Meet Madison: Junior Designer, Environmental Crusader

A design professional in IA’s New York office is making moves to promote wellness in the workplace.
IA's New York studio. Photo by Eric Laignel.
IA’s New York studio. Photo by Eric Laignel.

Recycling and responsible material use are both very important to me. I grew up recycling so it’s always been second nature but the structure or facilities to support recycling isn’t as widespread as one would think. I’m also especially interested in how recycling can affect a community. For my senior thesis at SCAD I designed a recycling center/think tank that encouraged members of the community to bring their own recyclables to a facility where they could craft something new from the old materials. Fitted out with a café, garden, work studios, and exhibition gallery, all the amenities were aimed at local artists who wanted to work with repurposed materials. That really heightened my awareness.

Since I seem to enjoy “greening” projects, I thought I’d kick one off for the office.

Updating signage for recycling bins. I noticed people weren’t separating their trash, and that recycling bins weren’t clearly identified. Sometimes we grow accustomed to seeing the same things every day, and we can start to ignore those daily cues. From what I’ve seen across New York in the 18 months I’ve lived here; if recycling options aren’t easily accessible, people don’t go out of their way to participate in the process.

Graphic © IA Interior Architects.

Auditing of our cleaning materials. I was able to get in touch with our cleaning company to ensure the solutions we use to clean our office are environmentally responsible. Cleaning agents such as ammonia—found in glass cleaners and polishes for bathroom fixtures—evaporate quickly and can cause issues for people with asthma and similar lung problems. I also wanted to eliminate products made with chlorine. Since we’re already exposed to chlorine in the city’s water, it’s important to limit potential for higher levels of exposure as it can cause thyroid problems.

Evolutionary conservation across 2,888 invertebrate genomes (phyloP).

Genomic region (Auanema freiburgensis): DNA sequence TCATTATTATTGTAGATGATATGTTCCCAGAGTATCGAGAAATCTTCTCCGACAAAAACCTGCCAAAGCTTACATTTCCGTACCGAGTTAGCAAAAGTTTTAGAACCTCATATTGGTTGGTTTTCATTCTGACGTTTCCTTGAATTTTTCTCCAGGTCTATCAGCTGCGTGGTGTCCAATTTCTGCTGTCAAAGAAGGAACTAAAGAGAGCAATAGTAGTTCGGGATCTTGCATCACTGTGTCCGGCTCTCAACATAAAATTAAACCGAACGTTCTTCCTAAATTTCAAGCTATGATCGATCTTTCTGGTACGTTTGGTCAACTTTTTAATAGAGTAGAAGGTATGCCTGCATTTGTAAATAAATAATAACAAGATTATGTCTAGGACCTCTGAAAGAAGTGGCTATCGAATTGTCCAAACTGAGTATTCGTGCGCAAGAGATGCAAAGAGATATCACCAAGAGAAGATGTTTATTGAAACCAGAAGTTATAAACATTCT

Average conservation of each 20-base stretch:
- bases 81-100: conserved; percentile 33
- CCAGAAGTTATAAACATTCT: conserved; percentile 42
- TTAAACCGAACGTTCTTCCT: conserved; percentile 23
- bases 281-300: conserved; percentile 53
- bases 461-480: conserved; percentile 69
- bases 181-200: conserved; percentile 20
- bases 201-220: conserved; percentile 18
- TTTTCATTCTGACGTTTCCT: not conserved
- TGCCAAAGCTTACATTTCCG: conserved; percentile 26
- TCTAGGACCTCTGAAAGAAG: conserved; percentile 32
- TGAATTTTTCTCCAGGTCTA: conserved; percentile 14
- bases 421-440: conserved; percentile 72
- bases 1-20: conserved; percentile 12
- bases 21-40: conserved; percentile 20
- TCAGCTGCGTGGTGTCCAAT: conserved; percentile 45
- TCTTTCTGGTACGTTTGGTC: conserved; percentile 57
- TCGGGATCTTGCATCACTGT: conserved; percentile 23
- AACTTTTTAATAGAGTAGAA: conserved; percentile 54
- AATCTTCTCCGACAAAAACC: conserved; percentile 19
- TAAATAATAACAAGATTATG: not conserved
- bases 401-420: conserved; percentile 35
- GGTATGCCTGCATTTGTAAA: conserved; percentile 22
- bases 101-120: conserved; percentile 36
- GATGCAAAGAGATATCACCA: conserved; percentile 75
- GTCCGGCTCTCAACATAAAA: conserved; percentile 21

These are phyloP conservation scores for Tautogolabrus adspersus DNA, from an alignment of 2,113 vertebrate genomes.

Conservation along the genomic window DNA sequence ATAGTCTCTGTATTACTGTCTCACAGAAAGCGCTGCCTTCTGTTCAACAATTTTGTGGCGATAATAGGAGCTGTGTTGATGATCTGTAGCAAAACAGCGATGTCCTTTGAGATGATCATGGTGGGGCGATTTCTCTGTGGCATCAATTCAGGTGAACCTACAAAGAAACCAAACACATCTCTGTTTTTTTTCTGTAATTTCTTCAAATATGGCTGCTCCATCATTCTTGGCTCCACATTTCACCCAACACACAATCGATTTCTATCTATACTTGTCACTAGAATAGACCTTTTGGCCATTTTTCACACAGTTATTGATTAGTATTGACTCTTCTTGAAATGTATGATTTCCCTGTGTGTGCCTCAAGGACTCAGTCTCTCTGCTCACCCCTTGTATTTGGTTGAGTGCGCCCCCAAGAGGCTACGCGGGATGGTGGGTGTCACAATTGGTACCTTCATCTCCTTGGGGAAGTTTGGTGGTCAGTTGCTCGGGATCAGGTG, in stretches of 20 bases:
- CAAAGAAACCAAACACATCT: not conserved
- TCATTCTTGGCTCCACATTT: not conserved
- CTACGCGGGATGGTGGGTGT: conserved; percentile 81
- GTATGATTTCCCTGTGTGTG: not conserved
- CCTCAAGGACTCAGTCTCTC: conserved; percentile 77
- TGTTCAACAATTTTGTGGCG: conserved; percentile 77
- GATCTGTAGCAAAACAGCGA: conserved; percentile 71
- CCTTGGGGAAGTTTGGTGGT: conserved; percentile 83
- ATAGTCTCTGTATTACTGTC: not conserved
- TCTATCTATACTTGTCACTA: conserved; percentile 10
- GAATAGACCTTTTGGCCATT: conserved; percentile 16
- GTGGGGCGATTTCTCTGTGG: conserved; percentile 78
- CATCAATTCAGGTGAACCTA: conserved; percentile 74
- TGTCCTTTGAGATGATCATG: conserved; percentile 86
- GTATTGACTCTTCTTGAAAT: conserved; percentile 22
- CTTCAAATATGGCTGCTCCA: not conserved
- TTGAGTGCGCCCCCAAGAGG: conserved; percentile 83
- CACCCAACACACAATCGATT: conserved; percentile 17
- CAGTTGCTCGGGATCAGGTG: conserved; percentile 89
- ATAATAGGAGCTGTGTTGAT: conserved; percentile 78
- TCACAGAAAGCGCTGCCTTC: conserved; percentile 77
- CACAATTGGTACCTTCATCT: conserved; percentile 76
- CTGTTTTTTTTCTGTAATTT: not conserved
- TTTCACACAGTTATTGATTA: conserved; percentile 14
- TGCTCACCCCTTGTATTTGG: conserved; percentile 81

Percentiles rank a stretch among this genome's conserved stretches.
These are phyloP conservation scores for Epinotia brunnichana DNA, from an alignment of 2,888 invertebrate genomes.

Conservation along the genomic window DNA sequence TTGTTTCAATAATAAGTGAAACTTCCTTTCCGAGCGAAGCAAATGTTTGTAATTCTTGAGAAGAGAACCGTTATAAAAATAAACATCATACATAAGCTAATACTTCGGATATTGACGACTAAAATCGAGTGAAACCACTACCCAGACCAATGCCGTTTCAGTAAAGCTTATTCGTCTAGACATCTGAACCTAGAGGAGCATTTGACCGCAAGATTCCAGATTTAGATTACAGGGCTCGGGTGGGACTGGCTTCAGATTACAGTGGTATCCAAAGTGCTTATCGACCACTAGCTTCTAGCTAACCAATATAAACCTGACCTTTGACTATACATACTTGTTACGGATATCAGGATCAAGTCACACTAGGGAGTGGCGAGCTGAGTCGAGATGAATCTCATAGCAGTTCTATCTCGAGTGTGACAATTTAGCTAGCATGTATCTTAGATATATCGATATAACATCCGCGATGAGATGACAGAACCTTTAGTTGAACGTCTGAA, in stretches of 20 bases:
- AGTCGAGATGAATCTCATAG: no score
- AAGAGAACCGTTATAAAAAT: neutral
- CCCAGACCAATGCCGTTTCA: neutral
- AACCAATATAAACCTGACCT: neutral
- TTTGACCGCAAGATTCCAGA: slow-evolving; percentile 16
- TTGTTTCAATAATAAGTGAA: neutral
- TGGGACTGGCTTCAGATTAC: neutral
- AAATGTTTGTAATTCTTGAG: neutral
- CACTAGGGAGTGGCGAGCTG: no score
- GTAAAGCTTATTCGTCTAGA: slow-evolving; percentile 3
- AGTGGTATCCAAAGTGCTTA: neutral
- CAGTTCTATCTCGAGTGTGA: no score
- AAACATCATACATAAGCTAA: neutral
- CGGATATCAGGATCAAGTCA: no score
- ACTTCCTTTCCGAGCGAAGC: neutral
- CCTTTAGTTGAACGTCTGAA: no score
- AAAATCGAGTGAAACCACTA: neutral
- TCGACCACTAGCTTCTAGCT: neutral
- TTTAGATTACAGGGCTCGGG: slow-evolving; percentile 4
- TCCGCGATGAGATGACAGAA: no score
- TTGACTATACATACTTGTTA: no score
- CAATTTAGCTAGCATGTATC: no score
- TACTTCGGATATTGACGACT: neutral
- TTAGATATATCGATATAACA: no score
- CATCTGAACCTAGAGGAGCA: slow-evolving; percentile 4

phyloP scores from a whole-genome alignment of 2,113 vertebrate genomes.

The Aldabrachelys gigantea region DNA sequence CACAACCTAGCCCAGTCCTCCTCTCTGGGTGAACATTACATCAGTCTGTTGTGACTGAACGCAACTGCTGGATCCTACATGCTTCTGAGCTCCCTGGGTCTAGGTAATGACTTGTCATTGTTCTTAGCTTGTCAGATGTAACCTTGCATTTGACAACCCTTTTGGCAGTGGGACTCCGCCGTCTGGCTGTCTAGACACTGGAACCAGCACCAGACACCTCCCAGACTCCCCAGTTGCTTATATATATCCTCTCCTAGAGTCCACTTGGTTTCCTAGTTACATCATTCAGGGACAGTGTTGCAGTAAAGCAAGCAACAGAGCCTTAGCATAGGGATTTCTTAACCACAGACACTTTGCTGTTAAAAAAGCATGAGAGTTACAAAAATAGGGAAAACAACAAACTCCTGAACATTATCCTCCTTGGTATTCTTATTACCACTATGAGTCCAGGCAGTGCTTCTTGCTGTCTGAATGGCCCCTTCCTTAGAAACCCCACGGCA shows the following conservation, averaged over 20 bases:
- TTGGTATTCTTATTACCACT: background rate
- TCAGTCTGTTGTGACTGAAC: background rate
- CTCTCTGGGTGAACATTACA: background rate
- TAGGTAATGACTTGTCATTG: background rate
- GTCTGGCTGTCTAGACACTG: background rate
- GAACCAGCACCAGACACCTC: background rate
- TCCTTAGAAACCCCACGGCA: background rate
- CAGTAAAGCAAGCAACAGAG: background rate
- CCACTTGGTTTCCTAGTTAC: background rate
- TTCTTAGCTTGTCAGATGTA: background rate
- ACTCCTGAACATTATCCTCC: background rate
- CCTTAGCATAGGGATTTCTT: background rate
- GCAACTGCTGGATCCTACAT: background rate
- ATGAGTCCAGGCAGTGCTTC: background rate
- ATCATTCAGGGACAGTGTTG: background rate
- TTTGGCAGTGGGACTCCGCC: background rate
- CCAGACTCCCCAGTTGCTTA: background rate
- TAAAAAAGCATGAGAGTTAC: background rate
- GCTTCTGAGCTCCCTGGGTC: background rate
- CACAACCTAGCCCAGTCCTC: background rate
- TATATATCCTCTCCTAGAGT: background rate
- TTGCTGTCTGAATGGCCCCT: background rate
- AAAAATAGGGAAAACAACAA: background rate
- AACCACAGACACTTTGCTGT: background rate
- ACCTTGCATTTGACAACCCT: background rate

Moving waste bins to the ends of rows instead of placing them under individual desks. Our Design Director here, John Capobianco, really advocated for this. When you’re forced to stand up and carry your trash to a bin, you’re more aware of what you’re throwing out than when you drop rubbish into a bin at your feet. It’s a good way to encourage activity in the workplace because you have to stand up and move around to carry out this task.

Introducing paper-lite competitions. This effort is raising awareness around our material usage for printing. We want to encourage people to reduce their footprint and to become aware of Madison-Welch-IAways that we can challenge ourselves to print less. Paper is essential to the design business but finding a happy balance of what you use—and recycling what you do—is important because we use so much of it with plotting and drawings. Paper usage is a big part of a design firm’s waste footprint. And with current technology, this should only get easier and easier.


Madison Welch, IIDA, LEED Green Assoc., is a graduate of the Savannah College of Art and Design’s interior design program with a focus in entrepreneurship. Shortly after arriving at IA, she audited daily processes across the firm’s New York office in an effort to support a healthy and environmentally responsible workplace.